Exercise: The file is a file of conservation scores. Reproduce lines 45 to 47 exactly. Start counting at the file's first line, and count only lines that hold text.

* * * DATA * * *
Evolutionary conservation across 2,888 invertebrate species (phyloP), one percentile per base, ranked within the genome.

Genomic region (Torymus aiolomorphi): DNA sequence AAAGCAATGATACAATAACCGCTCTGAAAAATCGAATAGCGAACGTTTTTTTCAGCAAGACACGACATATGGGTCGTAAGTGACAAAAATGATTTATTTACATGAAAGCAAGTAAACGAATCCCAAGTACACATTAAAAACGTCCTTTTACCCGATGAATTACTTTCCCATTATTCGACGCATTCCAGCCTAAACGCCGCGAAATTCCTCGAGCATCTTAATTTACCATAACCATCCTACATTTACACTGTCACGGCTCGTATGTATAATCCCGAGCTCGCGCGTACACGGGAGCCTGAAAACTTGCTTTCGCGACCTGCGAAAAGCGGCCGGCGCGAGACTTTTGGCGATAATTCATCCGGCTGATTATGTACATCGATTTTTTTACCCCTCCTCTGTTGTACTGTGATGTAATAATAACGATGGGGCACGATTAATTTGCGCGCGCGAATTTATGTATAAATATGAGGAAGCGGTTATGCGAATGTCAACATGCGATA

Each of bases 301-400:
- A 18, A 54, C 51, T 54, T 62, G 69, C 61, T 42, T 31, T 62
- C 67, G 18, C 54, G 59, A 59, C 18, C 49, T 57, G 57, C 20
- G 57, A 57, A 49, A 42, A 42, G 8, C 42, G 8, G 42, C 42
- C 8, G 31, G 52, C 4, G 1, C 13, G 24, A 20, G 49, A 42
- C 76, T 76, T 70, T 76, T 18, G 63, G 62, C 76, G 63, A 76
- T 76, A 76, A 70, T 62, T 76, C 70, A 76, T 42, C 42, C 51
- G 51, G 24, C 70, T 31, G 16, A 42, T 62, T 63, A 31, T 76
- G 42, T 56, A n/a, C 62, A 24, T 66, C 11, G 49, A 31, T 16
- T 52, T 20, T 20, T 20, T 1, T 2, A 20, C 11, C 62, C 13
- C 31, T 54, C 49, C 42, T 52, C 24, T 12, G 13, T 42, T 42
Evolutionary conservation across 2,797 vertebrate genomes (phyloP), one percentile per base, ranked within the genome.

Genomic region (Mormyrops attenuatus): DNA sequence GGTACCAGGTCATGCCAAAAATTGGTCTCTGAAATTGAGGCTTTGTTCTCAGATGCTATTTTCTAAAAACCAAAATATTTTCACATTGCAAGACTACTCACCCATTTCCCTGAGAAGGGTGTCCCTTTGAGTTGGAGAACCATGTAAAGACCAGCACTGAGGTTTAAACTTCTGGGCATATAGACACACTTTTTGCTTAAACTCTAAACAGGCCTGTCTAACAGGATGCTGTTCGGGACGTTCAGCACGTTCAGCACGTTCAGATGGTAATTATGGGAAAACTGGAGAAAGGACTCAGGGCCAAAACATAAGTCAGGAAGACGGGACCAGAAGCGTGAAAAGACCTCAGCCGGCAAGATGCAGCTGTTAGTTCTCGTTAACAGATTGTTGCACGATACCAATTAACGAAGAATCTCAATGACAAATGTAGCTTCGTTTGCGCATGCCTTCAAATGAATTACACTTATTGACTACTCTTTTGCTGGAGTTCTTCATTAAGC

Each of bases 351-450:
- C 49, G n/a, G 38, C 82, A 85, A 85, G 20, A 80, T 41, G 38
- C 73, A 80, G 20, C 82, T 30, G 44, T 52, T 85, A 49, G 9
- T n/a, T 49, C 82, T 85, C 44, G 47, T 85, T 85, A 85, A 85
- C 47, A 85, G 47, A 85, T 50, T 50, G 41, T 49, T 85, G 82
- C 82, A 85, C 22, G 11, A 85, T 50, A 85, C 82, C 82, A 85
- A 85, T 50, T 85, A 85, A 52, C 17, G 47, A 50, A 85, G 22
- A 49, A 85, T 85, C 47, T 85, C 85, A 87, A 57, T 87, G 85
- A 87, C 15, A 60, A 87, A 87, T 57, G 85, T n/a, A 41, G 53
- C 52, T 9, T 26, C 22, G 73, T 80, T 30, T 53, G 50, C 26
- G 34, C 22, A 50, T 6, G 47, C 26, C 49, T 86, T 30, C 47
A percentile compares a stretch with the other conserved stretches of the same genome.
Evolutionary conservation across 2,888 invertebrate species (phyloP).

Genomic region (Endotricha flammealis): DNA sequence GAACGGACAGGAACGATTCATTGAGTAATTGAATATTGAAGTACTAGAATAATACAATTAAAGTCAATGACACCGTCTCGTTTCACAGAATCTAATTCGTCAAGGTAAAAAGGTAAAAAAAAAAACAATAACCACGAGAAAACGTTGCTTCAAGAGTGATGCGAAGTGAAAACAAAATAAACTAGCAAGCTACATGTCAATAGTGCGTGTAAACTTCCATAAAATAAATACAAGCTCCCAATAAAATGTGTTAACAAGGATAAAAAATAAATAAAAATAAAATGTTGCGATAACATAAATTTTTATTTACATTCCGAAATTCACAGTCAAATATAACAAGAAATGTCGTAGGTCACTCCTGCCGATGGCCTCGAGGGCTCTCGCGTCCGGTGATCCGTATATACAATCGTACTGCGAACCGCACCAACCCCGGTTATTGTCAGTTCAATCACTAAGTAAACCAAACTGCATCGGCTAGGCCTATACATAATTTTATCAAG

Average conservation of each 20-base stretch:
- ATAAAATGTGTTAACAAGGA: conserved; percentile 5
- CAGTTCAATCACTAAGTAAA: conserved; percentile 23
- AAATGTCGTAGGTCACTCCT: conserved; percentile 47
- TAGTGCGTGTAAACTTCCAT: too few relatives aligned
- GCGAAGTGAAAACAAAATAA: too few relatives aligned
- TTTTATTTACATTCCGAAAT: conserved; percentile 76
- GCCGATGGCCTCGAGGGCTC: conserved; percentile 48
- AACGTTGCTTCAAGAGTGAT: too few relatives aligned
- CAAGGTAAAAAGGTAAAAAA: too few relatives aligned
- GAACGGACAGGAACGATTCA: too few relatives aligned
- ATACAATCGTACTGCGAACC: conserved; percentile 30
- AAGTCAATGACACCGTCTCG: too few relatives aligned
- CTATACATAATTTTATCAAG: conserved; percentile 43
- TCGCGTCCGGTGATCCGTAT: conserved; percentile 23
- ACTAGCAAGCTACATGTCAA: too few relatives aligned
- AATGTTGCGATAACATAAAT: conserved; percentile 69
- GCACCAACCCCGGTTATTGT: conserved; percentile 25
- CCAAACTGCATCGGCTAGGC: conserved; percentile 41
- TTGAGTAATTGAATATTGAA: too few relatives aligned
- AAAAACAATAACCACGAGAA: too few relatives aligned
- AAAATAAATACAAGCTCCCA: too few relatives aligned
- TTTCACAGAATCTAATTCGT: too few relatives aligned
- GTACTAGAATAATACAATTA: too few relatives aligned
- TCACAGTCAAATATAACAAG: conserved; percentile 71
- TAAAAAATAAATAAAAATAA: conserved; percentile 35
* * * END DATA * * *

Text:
- ACTAGCAAGCTACATGTCAA: too few relatives aligned
- AATGTTGCGATAACATAAAT: conserved; percentile 69
- GCACCAACCCCGGTTATTGT: conserved; percentile 25